After I was off camera I proceeded to finish making my dough in a calm fashion. I wasn’t about to let perfectly good homemade ricotta and local sweet potatoes and egg go to waste. Them’s, as they say, good eatin’. I know gnocchi can have a reputation as a bit of a bear to work with, but I assure you this dough is exceedingly simple. (So simple, in fact, I delusionally thought I could do it in a few minutes my first time on camera…)
All it takes is a sense of touch. Think with your fingers. You don’t want your dough too sticky to handle nor do you want to add too much flour. So just add flour bit by bit, I usually start with half a cup and add 1/4 cup at a time after that up to 1 1/4 cups total. So just add it until your gnocchi is a workable, soft play-dough-like consistency. Adding too much flour will make your gnocchi tough, so easy does it. The excellent thing about this is once you’ve made your gnocchi and lined them all up on your baking sheet like little soldiers you can freeze them (on the sheet tray to prevent sticking) and then toss them all in a ziplock in the freezer and keep them for up to 3 months. Which means that nothing stands between you and impromptu homemade gnocchi but a pot of boiling water, about 3 minutes, and deciding what to put with them. And I’m here to help with that last part. Figs! Buttermilk mornay (aka cheese sauce)! Pancetta (aka bacon)! If this seems odd, just trust me. It’ll be real good, baby. You’ll see.
We eat a lot of sweet potatoes when they abound at the market, specifically, we eat a lot of baked sweet potatoes. Butter, salt, and little else. But even for sweet potato enthusiasts such as ourselves (I think the high levels of potassium excite us…), baked sweet potatoes night after night can get boring. Herein lies the solution.
The other great thing about these gnocchi are how affordable they are. I don’t usually go on about how quick, cheap, and convenient things are (though these are all of those things). I think that sort of mindset and language reduces your meals to a love affair in the red light district. Even still, the beautiful thing about shopping at the market and using raw ingredients instead of preprepared ones is that you do save money in cutting out the middle man. Added bonus, you get a far better tasting product and your money goes to your community. Wins abound.
Velvety is a food word, a food word that one arguably should eschew. That, unfortunately, just isn’t practical in this situation. These are, for sure, velvety. The sauce is velvety. Hell, the figs are velvety. The crispy pancetta adds just the right amount of crunch to offset it. And the flavor profile is a well orchestrated team effort. The lightly spiced gnocchi are creamy and ever so slightly sweet as are the figs while the buttermilk mornay chimes in with tangy, salty notes which are further punctuated by the pancetta, and all of it is brightened with an herbaceous bite from either chives or sage. A peppery green like watercress or arugula would be good here too. This is nonna meets grand-mère meets grandma, an Italian classic in a French sauce with Southern flavors. In short, no matter where you are or hail from, this is comfort food for fall.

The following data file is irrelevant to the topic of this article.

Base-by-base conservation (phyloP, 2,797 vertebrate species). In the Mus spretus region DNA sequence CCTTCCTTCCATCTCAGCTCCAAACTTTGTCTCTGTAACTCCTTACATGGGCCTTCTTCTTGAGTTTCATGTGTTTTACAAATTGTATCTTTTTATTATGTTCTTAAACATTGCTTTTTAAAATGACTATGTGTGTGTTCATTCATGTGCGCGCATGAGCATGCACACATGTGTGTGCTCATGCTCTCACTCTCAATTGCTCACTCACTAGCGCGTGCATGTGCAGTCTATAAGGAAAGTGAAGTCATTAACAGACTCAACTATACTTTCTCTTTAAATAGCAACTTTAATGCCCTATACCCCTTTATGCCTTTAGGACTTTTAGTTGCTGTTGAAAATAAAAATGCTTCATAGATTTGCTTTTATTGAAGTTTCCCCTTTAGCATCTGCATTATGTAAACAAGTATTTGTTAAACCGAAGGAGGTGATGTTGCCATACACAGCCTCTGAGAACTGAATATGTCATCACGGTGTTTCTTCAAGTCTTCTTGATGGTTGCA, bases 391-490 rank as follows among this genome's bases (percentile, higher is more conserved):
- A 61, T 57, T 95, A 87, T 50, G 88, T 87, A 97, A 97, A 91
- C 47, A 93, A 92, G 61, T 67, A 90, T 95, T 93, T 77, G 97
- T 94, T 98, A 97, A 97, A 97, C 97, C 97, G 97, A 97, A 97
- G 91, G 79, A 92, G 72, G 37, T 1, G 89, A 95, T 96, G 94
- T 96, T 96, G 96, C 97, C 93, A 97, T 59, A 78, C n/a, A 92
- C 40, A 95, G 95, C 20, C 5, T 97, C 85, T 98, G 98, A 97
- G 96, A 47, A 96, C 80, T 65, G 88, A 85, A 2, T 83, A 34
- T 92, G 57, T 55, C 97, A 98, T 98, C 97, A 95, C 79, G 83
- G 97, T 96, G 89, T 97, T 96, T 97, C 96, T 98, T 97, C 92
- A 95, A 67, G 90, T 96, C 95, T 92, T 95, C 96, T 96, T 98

Drizzle potatoes with egg yolk, crumble the ricotta on top, and sprinkle ½ cup of flour on top. Using a bench scraper or spatula, cut the flour, yolk, and ricotta into the potatoes using a chopping motion until beginning to become incorporated. Then start using the bench scraper to fold the mixture together. Sprinkle with an additional ¼ cup of flour, and chop/fold it in. At this point I switch to using my hands, lightly floured.
Gather the dough into a ball. If the dough is still too sticky to do this, work in up to an additional ¼ cup flour. Pat dough into a disc. If disc is too sticky, sprinkle with another ¼ cup flour. Work in flour, if needed, until just not too sticky to handle. Form dough into a compact log and let rest 5 minutes.
Cut log into 8 individual segments. Lightly flour work surface. Roll one segment out at a time into 1” thick logs. Cut logs into individual pieces, about 1”. To create grooves, the gnocchi can be rolled on a gnocchi board or the tines of the fork. This step is optional. Place formed gnocchi on a parchment lined baking sheet. Refrigerate until ready to cook if cooking soon, otherwise the gnocchi can be frozen on the sheet tray and then placed into a ziplock bag and kept in the freezer up to 3 months. To cook frozen gnocchi just put directly from freezer into boiling water just as with fresh gnocchi, do not thaw.
Bring a large pot of salted water to a boil. Add gnocchi. Give them a gentle stir after a few seconds to prevent sticking. Cook about 2 minutes or until they float to the top. Remove, draining well, with a slotted spoon or spider. Toss gently with mornay sauce, pancetta, and figs. Sprinkle with chives and serve immediately.